הכשר (hekhsher hekhsher - stamp of approval) may be problematic. Wher - stamp of approval) may be problematic. Wherever possible, processed foods ought to have a " ever possible, processed foods ought to have a "לפסח כשר"
("kosher l'Pesah") הכשר (hekhsher (hekhsher) from a reliable source. Since that is not always possible, ho ) from a reliable source. Since that is not always possible, however, our guidelines reflect some wever, our guidelines reflect some
acceptable alternatives.
Any food that requires a "לפסח כשר" ("kosher l'Pesah") הכשר (hekhsher) must hav ) must have a label that is integral to the package and e a label that is integral to the package and
should display the name of a recognizable, living supervising rabbi or creditable kosher supervision agency, if possible. If the
label is not integral to the package or if there are questions regarding the label, the item should not be used without consulting
a rabbi or religious authority.

Prohibited foods (חמץ (hametz hametz)) include the following: leavened br )) include the following: leavened bread, cakes, biscuits, crackers, or coffees containing cereal ead, cakes, biscuits, crackers, or coffees containing cereal
derivatives (i.e. anything made with wheat, barley, oats, spelt, or rye). Any food containing these grains or derivatives of these
grains (the five prohibited species for Pesah) is forbidden. Flavorings in foodstuffs are often derived from alcohol produced
from one of these grains, rendering that food חמץ (hametz). Such products requir ). Such products require Pesah supervision. e Pesah supervision.
Ashkenazic rabbinical authorities have added the following foods קטניות (kitniyot) to the above list of pr ) to the above list of prohibited foods: rice, ohibited foods: rice,
corn, soy, millet, beans, and peas. These and other plant foods (e.g. mustard, buckwheat, fennel, fenugreek, and sesame
seeds) are not permitted on Pesah. Although many rabbinic authorities have prohibited the use of peanuts and peanut oil,
the Conservative movement's Committee on Jewish Law and Standards has permitted their use and consumption on Pesah,
provided that these items have proper kosher certification and do not contain any חמץ (hametz) ingredients. M ) ingredients. Most Sephardic ost Sephardic
authorities permit the use of all the קטניות (kitniyot kitniyot) foods other than those that might hav ) foods other than those that might have come in contact with the prohibited e come in contact with the prohibited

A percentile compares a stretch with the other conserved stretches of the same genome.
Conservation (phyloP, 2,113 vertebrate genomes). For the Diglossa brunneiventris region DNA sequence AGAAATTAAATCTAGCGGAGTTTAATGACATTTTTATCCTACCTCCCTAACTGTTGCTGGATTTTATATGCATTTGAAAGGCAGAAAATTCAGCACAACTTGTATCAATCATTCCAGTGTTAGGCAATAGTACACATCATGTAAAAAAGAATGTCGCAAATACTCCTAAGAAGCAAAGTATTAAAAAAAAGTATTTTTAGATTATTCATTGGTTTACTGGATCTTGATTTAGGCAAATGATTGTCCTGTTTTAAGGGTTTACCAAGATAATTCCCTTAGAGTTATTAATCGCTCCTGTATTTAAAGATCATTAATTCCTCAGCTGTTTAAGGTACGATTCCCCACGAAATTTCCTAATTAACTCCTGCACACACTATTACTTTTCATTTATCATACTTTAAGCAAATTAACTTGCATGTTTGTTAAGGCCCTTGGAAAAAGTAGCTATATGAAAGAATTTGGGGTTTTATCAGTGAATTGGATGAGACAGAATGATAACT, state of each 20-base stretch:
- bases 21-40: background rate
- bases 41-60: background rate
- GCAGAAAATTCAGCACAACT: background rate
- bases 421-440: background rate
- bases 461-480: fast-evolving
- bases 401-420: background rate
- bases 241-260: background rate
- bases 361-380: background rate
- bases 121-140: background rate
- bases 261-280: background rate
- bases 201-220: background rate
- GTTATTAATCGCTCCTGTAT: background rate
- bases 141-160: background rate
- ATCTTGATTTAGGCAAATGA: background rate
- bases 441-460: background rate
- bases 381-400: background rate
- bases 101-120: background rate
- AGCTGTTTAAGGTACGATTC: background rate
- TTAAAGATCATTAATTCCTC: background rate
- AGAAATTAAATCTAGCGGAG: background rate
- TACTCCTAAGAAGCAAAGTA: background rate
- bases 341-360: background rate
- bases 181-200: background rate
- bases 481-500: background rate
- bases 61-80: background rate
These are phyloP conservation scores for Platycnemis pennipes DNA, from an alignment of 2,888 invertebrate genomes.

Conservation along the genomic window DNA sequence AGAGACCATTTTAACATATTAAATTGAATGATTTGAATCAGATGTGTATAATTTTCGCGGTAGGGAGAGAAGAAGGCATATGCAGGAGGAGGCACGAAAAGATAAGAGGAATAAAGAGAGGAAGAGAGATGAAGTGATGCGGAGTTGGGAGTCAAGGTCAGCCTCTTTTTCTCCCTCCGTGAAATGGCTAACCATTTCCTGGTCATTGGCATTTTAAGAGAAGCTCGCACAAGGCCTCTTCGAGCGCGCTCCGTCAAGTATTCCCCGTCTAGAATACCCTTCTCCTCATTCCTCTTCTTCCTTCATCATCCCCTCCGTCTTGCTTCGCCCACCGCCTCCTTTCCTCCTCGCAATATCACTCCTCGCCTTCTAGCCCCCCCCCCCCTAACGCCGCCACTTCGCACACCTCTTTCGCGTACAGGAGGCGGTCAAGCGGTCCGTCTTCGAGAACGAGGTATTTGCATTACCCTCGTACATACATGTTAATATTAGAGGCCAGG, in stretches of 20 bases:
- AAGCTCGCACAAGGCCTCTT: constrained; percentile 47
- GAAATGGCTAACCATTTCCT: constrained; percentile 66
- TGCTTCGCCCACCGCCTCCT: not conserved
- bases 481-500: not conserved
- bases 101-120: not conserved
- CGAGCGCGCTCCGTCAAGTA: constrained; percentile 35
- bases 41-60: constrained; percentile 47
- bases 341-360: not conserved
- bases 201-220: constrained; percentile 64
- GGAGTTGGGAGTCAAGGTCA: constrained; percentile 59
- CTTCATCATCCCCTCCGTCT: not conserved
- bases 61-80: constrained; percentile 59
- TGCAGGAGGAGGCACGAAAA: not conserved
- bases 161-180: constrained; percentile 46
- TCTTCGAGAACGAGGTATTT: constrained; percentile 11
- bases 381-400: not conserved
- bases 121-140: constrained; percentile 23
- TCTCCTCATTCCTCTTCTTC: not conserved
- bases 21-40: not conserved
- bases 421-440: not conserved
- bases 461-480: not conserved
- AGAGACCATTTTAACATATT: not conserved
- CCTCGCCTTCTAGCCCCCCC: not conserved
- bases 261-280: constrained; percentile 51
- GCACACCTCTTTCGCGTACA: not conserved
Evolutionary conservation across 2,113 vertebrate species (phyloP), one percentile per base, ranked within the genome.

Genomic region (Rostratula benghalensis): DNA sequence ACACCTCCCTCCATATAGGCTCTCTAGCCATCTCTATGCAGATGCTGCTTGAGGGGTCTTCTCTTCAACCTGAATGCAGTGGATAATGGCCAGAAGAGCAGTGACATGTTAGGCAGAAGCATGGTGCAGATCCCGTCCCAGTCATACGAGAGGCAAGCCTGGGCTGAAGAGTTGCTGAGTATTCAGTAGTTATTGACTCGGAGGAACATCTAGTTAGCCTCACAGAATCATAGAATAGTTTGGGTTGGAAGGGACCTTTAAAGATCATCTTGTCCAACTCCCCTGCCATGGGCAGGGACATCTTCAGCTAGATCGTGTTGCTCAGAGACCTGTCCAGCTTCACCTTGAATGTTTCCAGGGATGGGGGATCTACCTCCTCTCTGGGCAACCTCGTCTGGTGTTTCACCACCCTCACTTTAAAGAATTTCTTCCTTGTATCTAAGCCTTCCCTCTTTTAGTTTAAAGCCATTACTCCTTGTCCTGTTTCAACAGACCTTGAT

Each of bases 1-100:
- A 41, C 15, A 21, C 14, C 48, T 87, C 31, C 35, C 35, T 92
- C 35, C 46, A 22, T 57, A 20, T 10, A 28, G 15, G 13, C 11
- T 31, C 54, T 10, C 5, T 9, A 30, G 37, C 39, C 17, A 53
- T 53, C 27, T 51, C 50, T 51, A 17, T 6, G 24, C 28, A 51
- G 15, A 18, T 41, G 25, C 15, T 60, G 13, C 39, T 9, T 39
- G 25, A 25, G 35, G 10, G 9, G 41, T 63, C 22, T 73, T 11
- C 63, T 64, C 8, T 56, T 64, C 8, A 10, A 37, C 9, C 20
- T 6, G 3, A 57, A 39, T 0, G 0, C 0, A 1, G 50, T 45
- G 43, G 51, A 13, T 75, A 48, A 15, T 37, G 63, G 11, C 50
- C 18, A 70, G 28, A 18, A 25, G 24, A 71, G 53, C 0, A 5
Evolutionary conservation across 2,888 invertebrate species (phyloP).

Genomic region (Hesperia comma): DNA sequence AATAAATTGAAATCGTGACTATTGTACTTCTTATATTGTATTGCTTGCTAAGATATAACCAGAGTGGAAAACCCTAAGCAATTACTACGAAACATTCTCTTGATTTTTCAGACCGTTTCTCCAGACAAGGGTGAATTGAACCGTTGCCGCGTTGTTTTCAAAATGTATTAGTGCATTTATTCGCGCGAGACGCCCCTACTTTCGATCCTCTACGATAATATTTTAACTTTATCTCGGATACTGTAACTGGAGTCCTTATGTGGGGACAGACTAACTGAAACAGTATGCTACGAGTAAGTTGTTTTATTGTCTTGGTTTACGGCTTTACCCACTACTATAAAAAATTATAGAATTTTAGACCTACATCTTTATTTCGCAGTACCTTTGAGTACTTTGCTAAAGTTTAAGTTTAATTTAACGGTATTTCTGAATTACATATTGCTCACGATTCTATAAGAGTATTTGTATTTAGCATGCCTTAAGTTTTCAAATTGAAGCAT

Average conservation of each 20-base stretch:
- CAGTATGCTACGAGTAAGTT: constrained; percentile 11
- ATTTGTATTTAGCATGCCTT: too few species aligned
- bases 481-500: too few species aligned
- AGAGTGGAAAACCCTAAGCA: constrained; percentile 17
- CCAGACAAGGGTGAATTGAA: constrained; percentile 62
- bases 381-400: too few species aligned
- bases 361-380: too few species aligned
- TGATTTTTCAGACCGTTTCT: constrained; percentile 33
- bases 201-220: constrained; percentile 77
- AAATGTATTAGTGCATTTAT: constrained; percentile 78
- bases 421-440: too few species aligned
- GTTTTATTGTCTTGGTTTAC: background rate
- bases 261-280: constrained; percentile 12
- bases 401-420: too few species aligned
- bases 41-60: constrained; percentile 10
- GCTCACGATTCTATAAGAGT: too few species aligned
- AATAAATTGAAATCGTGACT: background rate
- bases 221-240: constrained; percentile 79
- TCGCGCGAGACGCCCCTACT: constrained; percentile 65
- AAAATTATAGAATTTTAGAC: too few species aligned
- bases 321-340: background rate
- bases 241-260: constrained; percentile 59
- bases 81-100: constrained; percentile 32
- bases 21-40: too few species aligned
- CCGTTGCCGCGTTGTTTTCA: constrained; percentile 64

grains. Most Ashkenazic rabbinical authorities also forbid processed products derived from קטניות (kitniyot), whether liquid
or solid. These might include, but are not limited to: corn sweetener, corn oil, soy oil, and ascorbic acid (vitamin C). Israeli
products are often marked "contains קטניות (kitniyot)" and thus Ashkenazic J )" and thus Ashkenazic Jews who do not use ews who do not use קטניות (kitniyot) need to be
vigilant when purchasing Israeli products for Pesah.

a. The following foods require no "לפסח כשר" ("kosher l'Pesah") label when purchased before or during Pesah: fresh fruits and
vegetables; eggs; fresh fish (whole or gutted); fresh or frozen kosher meat other than chopped meat; whole (unground)
spices and nuts, including whole or half pecans (not pieces); pure black, green, or white tea leaves or teabags; Nestea
regular and decaffeinated unflavored tea; coffee (unflavored regular); baking soda and bicarbonate of soda.
b. The following items may be purchased before Pesah without a Pesah הכשר (hekhsher) but if bought during P ) but if bought during Pesah require a esah require a
הכשר (hekhsher hekhsher): white milk, Tropicana 100% orange juice, filleted fish, fr ): white milk, Tropicana 100% orange juice, filleted fish, frozen fruit (with no additives), pure white sugar ozen fruit (with no additives), pure white sugar

(with no additives), olive oil (extra virgin only), non-iodized salt, quinoa (with no additional ingredients).
c. The following products require reliable "לפסח כשר" ("kosher l'Pesah") certification (regular kosher supervision is not
sufficient), whether purchased before or during Pesah: all baked goods (matzah, Pesah cakes, matzah flour, farfel,
matzah meal, and any other products containing matzah), 100% fruit juices, herbal teas, canned tuna, wine, vinegar,
liquor, decaffeinated coffee and tea, dried fruits, oils, frozen uncooked vegetables and all frozen processed foods, candy,
chocolate-flavored milk, ice cream, yogurt, cheeses, butter, and soda. (For Sephardic Jews, the presence of קטניות-kitniyot
in some of these products does not present a problem, as long as there is no חמץ-hametz.) In some cases an onsite inspection of a local dairy performed by the דאתרא מרא-mara d'atra (religious authority) may suffice to r (religious authority) may suffice to resolve esolve
potential questions. Any processed food bought during Pesah must have a "לפסח כשר" ("kosher l'Pesah") certification.
d. Any detergents, cleaners, etc. which are not a foodstuff and which are not eaten, may be used for Pesah and do not
require a הכשר (hekhsher hekhsher). These items include: isopropyl alcohol, aluminum pr ). These items include: isopropyl alcohol, aluminum products, ammonia, coffee filters, baby oil, oducts, ammonia, coffee filters, baby oil,
powder and ointment, bleach, charcoal, candles, contact paper, plastic cutlery, laundry and dish detergent, fabric softener,
oven cleaner, paper bags, plates, wax paper, plastic wrap, polish, sanitizers, scouring pads, stain remover, and bottled water
with no additives.
e. Medicines: Prescription medicines are permitted. Non-prescription pills and capsules are permitted; for liquids, check
with your rabbi or religious authority